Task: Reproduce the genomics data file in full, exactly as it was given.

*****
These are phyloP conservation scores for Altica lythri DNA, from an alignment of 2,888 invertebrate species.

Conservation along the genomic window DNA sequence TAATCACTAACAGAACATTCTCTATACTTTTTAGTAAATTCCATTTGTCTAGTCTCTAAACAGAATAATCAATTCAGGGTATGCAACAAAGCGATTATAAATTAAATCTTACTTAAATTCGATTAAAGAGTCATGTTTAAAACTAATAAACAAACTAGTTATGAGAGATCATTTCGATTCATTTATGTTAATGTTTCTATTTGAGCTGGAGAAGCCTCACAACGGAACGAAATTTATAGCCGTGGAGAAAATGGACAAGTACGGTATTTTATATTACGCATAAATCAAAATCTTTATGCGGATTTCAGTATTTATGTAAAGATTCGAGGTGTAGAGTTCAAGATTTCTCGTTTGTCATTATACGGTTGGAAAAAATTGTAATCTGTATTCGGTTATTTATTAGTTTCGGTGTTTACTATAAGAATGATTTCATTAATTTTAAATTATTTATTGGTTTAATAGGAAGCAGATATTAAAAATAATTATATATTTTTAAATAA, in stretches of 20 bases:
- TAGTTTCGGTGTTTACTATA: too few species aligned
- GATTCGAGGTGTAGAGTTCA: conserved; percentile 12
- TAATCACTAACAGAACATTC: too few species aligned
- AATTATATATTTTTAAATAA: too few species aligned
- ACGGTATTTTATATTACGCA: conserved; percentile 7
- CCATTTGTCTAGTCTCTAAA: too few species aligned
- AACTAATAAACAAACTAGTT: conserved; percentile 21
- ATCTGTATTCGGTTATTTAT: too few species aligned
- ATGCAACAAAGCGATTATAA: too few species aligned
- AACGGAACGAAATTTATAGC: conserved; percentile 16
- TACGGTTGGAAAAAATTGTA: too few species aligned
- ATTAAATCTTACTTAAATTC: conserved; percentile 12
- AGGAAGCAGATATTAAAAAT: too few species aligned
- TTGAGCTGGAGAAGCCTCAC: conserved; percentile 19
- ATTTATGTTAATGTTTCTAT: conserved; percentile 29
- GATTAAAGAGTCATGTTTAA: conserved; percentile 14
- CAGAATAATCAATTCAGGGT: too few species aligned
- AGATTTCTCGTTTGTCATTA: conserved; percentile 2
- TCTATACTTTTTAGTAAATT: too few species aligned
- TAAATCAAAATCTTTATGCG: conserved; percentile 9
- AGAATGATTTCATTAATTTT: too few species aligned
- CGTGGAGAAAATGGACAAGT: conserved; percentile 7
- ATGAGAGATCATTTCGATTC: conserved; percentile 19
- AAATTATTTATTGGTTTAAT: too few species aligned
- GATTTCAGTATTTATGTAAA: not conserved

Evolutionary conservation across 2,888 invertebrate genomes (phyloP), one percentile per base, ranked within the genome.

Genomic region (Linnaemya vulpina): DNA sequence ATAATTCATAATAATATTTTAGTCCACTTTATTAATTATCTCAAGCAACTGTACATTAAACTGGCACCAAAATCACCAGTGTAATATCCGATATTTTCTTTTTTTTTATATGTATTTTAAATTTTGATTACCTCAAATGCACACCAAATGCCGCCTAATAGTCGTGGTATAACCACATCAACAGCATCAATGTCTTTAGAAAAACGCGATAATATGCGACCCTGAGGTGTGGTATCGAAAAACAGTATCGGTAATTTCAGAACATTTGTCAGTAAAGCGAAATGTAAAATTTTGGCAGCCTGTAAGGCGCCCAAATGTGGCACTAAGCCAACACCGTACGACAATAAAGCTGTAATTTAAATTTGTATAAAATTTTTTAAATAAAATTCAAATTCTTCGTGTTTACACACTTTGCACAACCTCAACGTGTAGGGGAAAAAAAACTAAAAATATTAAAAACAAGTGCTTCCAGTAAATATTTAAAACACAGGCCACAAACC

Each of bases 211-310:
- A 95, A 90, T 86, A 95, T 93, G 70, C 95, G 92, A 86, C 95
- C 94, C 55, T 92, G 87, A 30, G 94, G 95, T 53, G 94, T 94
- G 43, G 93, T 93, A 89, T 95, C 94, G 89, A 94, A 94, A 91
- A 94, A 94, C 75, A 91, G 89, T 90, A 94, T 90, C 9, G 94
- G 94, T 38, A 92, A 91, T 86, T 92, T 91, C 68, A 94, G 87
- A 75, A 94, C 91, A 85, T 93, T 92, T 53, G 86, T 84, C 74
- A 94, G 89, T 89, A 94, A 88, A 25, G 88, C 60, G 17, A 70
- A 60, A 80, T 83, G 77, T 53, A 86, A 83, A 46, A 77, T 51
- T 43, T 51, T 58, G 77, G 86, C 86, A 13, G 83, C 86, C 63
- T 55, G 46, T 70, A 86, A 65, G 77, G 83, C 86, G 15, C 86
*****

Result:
These are phyloP conservation scores for Altica lythri DNA, from an alignment of 2,888 invertebrate species.

Conservation along the genomic window DNA sequence TAATCACTAACAGAACATTCTCTATACTTTTTAGTAAATTCCATTTGTCTAGTCTCTAAACAGAATAATCAATTCAGGGTATGCAACAAAGCGATTATAAATTAAATCTTACTTAAATTCGATTAAAGAGTCATGTTTAAAACTAATAAACAAACTAGTTATGAGAGATCATTTCGATTCATTTATGTTAATGTTTCTATTTGAGCTGGAGAAGCCTCACAACGGAACGAAATTTATAGCCGTGGAGAAAATGGACAAGTACGGTATTTTATATTACGCATAAATCAAAATCTTTATGCGGATTTCAGTATTTATGTAAAGATTCGAGGTGTAGAGTTCAAGATTTCTCGTTTGTCATTATACGGTTGGAAAAAATTGTAATCTGTATTCGGTTATTTATTAGTTTCGGTGTTTACTATAAGAATGATTTCATTAATTTTAAATTATTTATTGGTTTAATAGGAAGCAGATATTAAAAATAATTATATATTTTTAAATAA, in stretches of 20 bases:
- TAGTTTCGGTGTTTACTATA: too few species aligned
- GATTCGAGGTGTAGAGTTCA: conserved; percentile 12
- TAATCACTAACAGAACATTC: too few species aligned
- AATTATATATTTTTAAATAA: too few species aligned
- ACGGTATTTTATATTACGCA: conserved; percentile 7
- CCATTTGTCTAGTCTCTAAA: too few species aligned
- AACTAATAAACAAACTAGTT: conserved; percentile 21
- ATCTGTATTCGGTTATTTAT: too few species aligned
- ATGCAACAAAGCGATTATAA: too few species aligned
- AACGGAACGAAATTTATAGC: conserved; percentile 16
- TACGGTTGGAAAAAATTGTA: too few species aligned
- ATTAAATCTTACTTAAATTC: conserved; percentile 12
- AGGAAGCAGATATTAAAAAT: too few species aligned
- TTGAGCTGGAGAAGCCTCAC: conserved; percentile 19
- ATTTATGTTAATGTTTCTAT: conserved; percentile 29
- GATTAAAGAGTCATGTTTAA: conserved; percentile 14
- CAGAATAATCAATTCAGGGT: too few species aligned
- AGATTTCTCGTTTGTCATTA: conserved; percentile 2
- TCTATACTTTTTAGTAAATT: too few species aligned
- TAAATCAAAATCTTTATGCG: conserved; percentile 9
- AGAATGATTTCATTAATTTT: too few species aligned
- CGTGGAGAAAATGGACAAGT: conserved; percentile 7
- ATGAGAGATCATTTCGATTC: conserved; percentile 19
- AAATTATTTATTGGTTTAAT: too few species aligned
- GATTTCAGTATTTATGTAAA: not conserved

Evolutionary conservation across 2,888 invertebrate genomes (phyloP), one percentile per base, ranked within the genome.

Genomic region (Linnaemya vulpina): DNA sequence ATAATTCATAATAATATTTTAGTCCACTTTATTAATTATCTCAAGCAACTGTACATTAAACTGGCACCAAAATCACCAGTGTAATATCCGATATTTTCTTTTTTTTTATATGTATTTTAAATTTTGATTACCTCAAATGCACACCAAATGCCGCCTAATAGTCGTGGTATAACCACATCAACAGCATCAATGTCTTTAGAAAAACGCGATAATATGCGACCCTGAGGTGTGGTATCGAAAAACAGTATCGGTAATTTCAGAACATTTGTCAGTAAAGCGAAATGTAAAATTTTGGCAGCCTGTAAGGCGCCCAAATGTGGCACTAAGCCAACACCGTACGACAATAAAGCTGTAATTTAAATTTGTATAAAATTTTTTAAATAAAATTCAAATTCTTCGTGTTTACACACTTTGCACAACCTCAACGTGTAGGGGAAAAAAAACTAAAAATATTAAAAACAAGTGCTTCCAGTAAATATTTAAAACACAGGCCACAAACC

Each of bases 211-310:
- A 95, A 90, T 86, A 95, T 93, G 70, C 95, G 92, A 86, C 95
- C 94, C 55, T 92, G 87, A 30, G 94, G 95, T 53, G 94, T 94
- G 43, G 93, T 93, A 89, T 95, C 94, G 89, A 94, A 94, A 91
- A 94, A 94, C 75, A 91, G 89, T 90, A 94, T 90, C 9, G 94
- G 94, T 38, A 92, A 91, T 86, T 92, T 91, C 68, A 94, G 87
- A 75, A 94, C 91, A 85, T 93, T 92, T 53, G 86, T 84, C 74
- A 94, G 89, T 89, A 94, A 88, A 25, G 88, C 60, G 17, A 70
- A 60, A 80, T 83, G 77, T 53, A 86, A 83, A 46, A 77, T 51
- T 43, T 51, T 58, G 77, G 86, C 86, A 13, G 83, C 86, C 63
- T 55, G 46, T 70, A 86, A 65, G 77, G 83, C 86, G 15, C 86